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**markosheehan****Member**- Registered: 2016-06-15
- Posts: 51

A particle is projected vertically upwards with velocity u m/s . It's height is h after t1 and t2 seconds. Prove that. t1× t2 = 2h/g

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**Bob****Administrator**- Registered: 2010-06-20
- Posts: 8,953

hi markosheehan

Use

a = -g, Write the two equations for h with t1 and t2. Equate to get an expression for u in terms of g, t1 and t2. Substitute back into either to eliminate u.

Bob

ps. Why did I do it this way? The problem involves height, gravity, initial velocity and time so that forces which equation to use. With two equations you can eliminate one variable. I chose h because it looked easiest but then had to rework to eliminate u. Maybe I should have made u the subject of the two and equated those to get the answer straight off. I leave it to the reader to try that if desired.

pps. Tried it myself and it comes out easily this way in four lines.

Children are not defined by school ...........The Fonz

You cannot teach a man anything; you can only help him find it within himself..........Galileo Galilei

Sometimes I deliberately make mistakes, just to test you! …………….Bob

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**peter010****Member**- Registered: 2016-09-05
- Posts: 22

I got this/

final t is comprised of t1 of t2 times .. in other words -> t_final=t1*t2 (considering that t2 is just a unit less number)

-- Applying motion equation:

v= u-gt // minus because its going up

but v when particle reaches the top = 0

0=u-gt

u=gt..

lets integrate this over time..

h=0.5gt^2

//substitute: t=t1*t2

h=0.5g[t1*t2]^2

//arranging the equation..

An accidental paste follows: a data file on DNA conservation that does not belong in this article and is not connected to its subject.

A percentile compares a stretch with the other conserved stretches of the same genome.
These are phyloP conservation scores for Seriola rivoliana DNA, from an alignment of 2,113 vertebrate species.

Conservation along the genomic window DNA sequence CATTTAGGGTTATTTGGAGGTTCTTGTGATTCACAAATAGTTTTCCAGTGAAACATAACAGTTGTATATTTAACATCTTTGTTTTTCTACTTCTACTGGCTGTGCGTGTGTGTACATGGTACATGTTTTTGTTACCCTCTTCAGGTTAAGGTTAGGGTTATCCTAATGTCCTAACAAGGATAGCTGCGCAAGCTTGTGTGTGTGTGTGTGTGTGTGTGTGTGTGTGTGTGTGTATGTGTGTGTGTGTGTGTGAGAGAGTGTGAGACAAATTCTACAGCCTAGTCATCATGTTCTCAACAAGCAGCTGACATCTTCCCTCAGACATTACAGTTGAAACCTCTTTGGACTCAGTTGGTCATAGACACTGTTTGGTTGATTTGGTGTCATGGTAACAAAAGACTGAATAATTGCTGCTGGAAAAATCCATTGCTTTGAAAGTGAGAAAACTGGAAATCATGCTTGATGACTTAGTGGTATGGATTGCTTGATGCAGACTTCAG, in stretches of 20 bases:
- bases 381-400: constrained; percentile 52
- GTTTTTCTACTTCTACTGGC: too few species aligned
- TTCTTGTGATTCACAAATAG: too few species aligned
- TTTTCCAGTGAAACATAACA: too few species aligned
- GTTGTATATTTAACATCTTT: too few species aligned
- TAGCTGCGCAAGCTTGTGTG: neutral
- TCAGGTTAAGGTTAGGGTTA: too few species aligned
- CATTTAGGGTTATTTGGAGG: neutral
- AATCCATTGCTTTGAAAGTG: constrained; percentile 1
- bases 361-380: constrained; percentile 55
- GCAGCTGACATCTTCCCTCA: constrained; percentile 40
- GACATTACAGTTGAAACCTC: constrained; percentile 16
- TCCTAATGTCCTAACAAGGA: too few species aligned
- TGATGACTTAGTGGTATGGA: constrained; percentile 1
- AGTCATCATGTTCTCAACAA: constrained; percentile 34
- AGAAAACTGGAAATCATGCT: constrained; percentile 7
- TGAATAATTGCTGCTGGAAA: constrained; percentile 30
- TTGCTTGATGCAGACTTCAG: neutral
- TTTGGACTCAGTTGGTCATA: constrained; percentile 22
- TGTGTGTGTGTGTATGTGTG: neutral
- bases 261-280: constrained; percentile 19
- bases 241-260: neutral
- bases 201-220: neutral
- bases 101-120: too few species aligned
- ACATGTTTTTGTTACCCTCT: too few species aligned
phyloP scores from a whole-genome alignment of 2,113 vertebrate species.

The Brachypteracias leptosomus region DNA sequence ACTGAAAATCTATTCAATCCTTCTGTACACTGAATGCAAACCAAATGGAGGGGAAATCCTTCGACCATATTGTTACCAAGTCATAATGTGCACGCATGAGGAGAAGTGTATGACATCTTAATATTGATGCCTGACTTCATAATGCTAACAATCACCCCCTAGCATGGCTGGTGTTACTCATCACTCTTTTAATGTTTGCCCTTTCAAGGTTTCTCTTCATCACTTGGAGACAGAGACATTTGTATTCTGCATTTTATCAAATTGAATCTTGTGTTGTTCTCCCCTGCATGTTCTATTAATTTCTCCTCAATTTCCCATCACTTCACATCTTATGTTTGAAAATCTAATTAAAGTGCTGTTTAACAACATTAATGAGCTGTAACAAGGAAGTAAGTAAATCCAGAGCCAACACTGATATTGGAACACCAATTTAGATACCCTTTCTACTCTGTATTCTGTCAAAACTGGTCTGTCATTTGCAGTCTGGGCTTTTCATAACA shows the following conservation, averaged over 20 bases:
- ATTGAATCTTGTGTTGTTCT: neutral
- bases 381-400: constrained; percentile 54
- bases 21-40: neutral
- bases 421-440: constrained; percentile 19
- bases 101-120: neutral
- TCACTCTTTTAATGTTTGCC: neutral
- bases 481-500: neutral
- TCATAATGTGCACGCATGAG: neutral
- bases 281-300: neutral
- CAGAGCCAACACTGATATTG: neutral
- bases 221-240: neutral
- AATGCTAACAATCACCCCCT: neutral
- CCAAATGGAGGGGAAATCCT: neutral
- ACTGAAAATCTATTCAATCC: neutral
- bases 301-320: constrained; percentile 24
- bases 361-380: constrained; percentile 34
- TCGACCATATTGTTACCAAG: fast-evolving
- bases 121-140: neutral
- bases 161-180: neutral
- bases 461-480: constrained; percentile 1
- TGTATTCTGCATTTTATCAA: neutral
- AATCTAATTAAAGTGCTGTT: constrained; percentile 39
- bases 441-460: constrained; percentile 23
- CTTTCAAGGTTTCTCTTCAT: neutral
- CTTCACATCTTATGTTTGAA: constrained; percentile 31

[t1*t2]^2 = 2h/g // but i know its not correct since units are not compatible on both sides-> unless considering the whole set of t1*t2 is of second's unit but not second square, as pre my assumption t=t1*t2 !

then i can say:

t1*t2 = 2h/g

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**peter010****Member**- Registered: 2016-09-05
- Posts: 22

bob bundy wrote:

hi markosheehan

Use

a = -g, Write the two equations for h with t1 and t2. Equate to get an expression for u in terms of g, t1 and t2. Substitute back into either to eliminate u.

Bob

ps. Why did I do it this way? The problem involves height, gravity, initial velocity and time so that forces which equation to use. With two equations you can eliminate one variable. I chose h because it looked easiest but then had to rework to eliminate u. Maybe I should have made u the subject of the two and equated those to get the answer straight off. I leave it to the reader to try that if desired.

pps. Tried it myself and it comes out easily this way in four lines.

Hi,

I followed that, but we still have then h1 (at t1) and h2 (at t2)..

[t1.h2-t2.h1]/t1.t2=0.5g[t1-t2]

what do you think ?

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**Bob****Administrator**- Registered: 2010-06-20
- Posts: 8,953

hi peter010

question wrote:

It's height is h after t1 and t2 seconds

Just one h for both times. Once on the way up and then again on the way down.

Bob

Children are not defined by school ...........The Fonz

You cannot teach a man anything; you can only help him find it within himself..........Galileo Galilei

Sometimes I deliberately make mistakes, just to test you! …………….Bob

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**thickhead****Member**- Registered: 2016-04-16
- Posts: 1,086

**{1}Vasudhaiva Kutumakam.{The whole Universe is a family.}(2)Yatra naaryasthu poojyanthe Ramanthe tatra Devataha{Gods rejoice at those places where ladies are respected.}**

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